There is no immediate connection between the heterogeneous elements and figures of the speaker (Robert Ashley), the piano player ('Blue' Gene Tyranny) and the actors (Jill Kroesen/ David van Thiegem). Only the pictorial language of the video camera provides a unifying framework, being homogeneous in each of the seven 'acts' of this opera and thus achieving a certain visual link between its various levels. In the first act, The Park (Privacy Rules), the camera pans continuously from right to left, underlining the width of the landscape and the expanse of the fields. The composition of the picture as well corresponds to this camerawork through a low horizon. In the second act, the camera zooms to the front, and fusing all the lines in the horizon. The depiction of The Bank (Victimless Crime) indicates the decisive importance of this scene for the whole opera: the camera pans relentlessly up to the sky. Forming a grille, the pictures take on the geometry of a bank. In the fourth act, the camera zooms back and the objects are structured vertically, or mirrored like the manual of the piano. In the last three acts, there is no concurrence between camera movement and picture composition anymore. In the fifth, the camera is static, but the picture is predominantly divided in two. The sixth act describes concentric circles. The last act The Backyard (T' be Continued) shows the protagonists of the opera Isolde at the end of the day, watching the sunset. The formally determined camerawork is now abandoned.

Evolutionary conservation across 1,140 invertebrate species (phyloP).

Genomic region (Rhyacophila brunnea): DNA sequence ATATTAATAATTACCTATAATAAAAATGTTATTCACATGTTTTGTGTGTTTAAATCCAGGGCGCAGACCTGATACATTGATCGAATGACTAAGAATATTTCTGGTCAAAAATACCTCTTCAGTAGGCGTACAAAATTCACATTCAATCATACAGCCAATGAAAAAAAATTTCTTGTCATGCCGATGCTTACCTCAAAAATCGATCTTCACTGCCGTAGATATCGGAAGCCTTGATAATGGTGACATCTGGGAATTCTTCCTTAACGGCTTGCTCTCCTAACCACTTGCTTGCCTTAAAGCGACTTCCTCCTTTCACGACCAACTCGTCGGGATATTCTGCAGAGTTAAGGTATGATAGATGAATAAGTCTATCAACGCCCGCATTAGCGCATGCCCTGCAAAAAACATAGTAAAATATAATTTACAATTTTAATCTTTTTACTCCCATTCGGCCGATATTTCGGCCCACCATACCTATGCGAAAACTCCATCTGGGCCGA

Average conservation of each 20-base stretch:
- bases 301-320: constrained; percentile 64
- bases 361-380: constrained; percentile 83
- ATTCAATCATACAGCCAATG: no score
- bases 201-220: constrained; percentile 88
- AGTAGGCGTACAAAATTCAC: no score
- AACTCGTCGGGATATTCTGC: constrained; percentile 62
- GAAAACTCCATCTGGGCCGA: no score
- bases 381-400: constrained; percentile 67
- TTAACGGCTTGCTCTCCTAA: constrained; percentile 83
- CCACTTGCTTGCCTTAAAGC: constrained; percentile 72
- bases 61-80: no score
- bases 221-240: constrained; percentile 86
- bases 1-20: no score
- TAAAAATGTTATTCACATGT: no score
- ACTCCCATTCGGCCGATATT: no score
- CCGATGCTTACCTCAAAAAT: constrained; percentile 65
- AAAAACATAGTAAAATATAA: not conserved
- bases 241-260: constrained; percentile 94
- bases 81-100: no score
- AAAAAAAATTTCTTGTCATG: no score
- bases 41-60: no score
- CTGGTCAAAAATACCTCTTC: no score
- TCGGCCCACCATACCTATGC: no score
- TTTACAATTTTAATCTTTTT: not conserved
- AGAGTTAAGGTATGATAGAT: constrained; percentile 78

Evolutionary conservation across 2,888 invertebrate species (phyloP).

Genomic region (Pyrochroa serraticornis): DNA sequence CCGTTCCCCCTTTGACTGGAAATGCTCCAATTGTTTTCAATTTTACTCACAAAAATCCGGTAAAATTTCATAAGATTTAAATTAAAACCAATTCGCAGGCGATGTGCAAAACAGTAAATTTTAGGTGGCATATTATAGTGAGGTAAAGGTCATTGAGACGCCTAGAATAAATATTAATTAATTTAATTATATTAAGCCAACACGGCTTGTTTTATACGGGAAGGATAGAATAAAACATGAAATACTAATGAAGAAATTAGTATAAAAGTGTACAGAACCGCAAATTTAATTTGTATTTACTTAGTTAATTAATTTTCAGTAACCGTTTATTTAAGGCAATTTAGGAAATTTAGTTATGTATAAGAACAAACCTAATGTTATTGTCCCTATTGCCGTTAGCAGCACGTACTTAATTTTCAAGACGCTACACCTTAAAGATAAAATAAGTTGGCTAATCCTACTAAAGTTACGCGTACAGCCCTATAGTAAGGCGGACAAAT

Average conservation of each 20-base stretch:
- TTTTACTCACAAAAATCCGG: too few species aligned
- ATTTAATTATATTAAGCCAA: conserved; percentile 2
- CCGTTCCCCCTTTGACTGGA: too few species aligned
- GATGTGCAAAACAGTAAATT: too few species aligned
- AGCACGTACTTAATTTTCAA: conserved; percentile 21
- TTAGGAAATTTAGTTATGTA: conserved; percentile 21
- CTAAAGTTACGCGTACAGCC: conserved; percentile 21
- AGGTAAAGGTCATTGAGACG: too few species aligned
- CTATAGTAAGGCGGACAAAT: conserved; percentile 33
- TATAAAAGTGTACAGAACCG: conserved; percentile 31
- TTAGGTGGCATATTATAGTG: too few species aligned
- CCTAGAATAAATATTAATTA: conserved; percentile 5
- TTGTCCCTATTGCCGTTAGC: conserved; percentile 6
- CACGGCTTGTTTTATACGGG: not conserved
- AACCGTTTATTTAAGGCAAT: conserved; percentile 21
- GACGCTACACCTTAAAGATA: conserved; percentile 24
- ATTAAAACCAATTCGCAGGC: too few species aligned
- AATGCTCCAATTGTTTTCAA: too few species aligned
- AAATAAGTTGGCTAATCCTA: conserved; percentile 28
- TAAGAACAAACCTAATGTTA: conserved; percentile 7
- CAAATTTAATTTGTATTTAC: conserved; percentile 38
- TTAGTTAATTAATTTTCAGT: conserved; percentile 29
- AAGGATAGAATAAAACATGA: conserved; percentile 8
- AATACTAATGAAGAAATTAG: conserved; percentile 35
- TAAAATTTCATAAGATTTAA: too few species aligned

It is very difficult to clearly identify the action of Perfect Lives (Private Parts) because the pictorial and musical components of the opera are superimposed. In a sense, the piano playing and the monologue constitute the plot, but then there is also a 'story'. However, this cannot be easily comprehended or retold, either. The opera is a complex network of several overlapping narrations and the stories of various people. This 'story' is represented on two levels, divided between the speaker's text and the presented images. All in all, there are fourteen parts in Perfect Lives which are played by four actors. They are mere figures, sparsely characterised and therefore hardly distinguishable. The colours of the clothes and the movements that define the parts are therefore important. There are four people in the centre of Perfect Lives: Raoul de Noget (No-zhay), a singer, and his friend Buddy, 'The World's Greatest Piano Player', who come to a small, nameless town in the Midwest to perform in the Perfect Lives Lounge. They meet two locals, Isolde and her brother 'D'. Together they want to commit the 'perfect crime'. They steal money from the safe of a bank. After the bank director has noticed the robbery - a scene that is repeated several times - , they secretly return all the money. The crime is 'perfect', although it is not a crime in the true sense. Being a senseless action that leaves no visible trace, this crime is a metaphor. It is a metaphor for art.  

(Translation by Edgar Schmitz)